Catch a half-full sleeper up to Scotland and your carbon footprint is much worse. He calculates that with 12 people in a carriage you'd be lucky to emit less than 200g/km.
And the truth is, buses don't do much better. According to figures from the US Department of Energy, a bus with average occupancy (9 people) is more polluting than a car with average occupancy (1.57 people).
The figures are likely to be pretty similar in the UK. Some suburban bus routes in London are subsidised to the tune of £10 per passenger journey apparently (at least, that's what a mole inside the Mayor's office tells me). That suggests very low occupancy, and therefore a whopping carbon footprint.
But am I being fair comparing a car full of people with an empty bus or train?
It is true that full buses and trains are significantly less polluting per passenger than cars (even cars full of passengers). The problem is, for most of the day our buses and trains are far from full.
I couldn't find good occupancy figures for UK public transport systems - please help me if you can - but it seems most of our buses and trains are far from full most of the time.
That's because public transport systems are designed to meet peak demand.
Double-decker buses make a lot of sense in the rush hour but rumble around our cities almost empty in off-peak periods. Indeed, even at peak times every packed rush-hour bus is likely to make its return journey nearly empty.
And public transport has to offer a frequent service all day long. People won't use buses and trains unless they know they can get to where they want when they want.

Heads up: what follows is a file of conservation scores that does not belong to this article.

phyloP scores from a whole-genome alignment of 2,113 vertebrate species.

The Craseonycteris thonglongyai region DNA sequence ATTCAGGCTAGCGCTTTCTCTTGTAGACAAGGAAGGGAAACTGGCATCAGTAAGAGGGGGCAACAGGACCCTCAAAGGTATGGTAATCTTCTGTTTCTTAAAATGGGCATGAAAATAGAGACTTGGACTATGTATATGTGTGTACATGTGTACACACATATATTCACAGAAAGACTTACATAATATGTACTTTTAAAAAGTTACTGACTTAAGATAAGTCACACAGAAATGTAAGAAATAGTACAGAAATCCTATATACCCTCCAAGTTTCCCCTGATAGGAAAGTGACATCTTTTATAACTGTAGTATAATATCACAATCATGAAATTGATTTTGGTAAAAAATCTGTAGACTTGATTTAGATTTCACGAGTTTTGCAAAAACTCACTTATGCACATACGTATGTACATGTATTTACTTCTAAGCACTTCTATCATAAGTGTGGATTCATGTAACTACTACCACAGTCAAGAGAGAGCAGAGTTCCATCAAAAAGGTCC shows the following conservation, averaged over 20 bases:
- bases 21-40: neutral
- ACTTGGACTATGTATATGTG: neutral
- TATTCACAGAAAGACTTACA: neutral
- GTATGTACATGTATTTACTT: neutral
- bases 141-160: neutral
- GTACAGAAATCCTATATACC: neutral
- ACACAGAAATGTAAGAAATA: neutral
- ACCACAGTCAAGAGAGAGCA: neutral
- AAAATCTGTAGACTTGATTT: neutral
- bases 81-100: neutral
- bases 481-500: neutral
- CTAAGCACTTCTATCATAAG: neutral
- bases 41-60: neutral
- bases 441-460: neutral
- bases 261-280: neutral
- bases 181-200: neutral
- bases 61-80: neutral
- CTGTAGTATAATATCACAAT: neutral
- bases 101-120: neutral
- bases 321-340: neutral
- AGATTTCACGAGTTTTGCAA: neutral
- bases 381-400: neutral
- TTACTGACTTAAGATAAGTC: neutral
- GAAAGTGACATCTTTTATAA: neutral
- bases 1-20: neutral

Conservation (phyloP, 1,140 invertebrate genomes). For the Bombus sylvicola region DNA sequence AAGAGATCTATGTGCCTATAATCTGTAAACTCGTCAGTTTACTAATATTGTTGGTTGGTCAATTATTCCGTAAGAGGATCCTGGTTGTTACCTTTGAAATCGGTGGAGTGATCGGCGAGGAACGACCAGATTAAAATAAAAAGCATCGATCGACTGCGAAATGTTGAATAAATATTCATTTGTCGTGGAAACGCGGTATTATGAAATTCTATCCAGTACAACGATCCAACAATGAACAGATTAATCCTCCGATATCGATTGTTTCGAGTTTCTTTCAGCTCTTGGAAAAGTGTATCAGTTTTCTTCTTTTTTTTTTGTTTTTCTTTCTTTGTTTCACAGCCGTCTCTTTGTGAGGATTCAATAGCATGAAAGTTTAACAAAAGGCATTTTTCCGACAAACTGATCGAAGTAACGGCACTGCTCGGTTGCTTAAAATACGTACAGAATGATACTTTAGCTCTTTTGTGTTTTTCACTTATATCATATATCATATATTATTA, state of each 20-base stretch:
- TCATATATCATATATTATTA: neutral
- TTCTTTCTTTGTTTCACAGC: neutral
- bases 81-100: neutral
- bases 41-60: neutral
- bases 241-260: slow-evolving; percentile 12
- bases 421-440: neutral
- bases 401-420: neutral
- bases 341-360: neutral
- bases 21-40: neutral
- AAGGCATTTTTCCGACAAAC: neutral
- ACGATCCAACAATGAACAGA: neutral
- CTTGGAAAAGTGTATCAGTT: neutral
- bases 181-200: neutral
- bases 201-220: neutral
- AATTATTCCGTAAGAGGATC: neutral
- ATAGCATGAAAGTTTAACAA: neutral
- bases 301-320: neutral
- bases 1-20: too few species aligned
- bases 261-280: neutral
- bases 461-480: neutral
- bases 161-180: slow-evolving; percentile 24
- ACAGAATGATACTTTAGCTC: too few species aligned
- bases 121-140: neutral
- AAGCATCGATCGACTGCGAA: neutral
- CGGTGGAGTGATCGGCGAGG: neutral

We could run smaller buses in off-peak periods to cut emissions but think of the cost: bus companies would have to buy twice the number of vehicles. Read more about why public transport can be high-carbon here.
Should we conclude from this that the green choice is the car?
Here's where I get back on message. Even though travelling by car can be less polluting than public transport you should always take the public transport option.
That's because buses and trains are running anyway. They will be out there generating CO2 whether you ride them or not. So when you choose to take your car, the pollution you create will be on top of whatever the public transport option is producing.
The other key point is that my argument only really holds so long as you have other people in your car with you. Travel alone - the statistics show - and the car is, just as the greens claim, one of the most polluting forms of transport on earth.
So how have I got on without my Saab?
Well, despite my misgivings about getting rid of it, the truth is I found life without it much easier than I thought.
I recognise that giving up the car will not be so easy for most people. I live right in the heart of London, where public transport is almost always quicker and easier than taking the car.
But if you insist on continuing to use your car, you can get some tips on driving the low-carbon way in this video (made several months after I gave up the Saab). You can also see how a friend and I came up with a novel way of using my car to cut both our carbon footprints.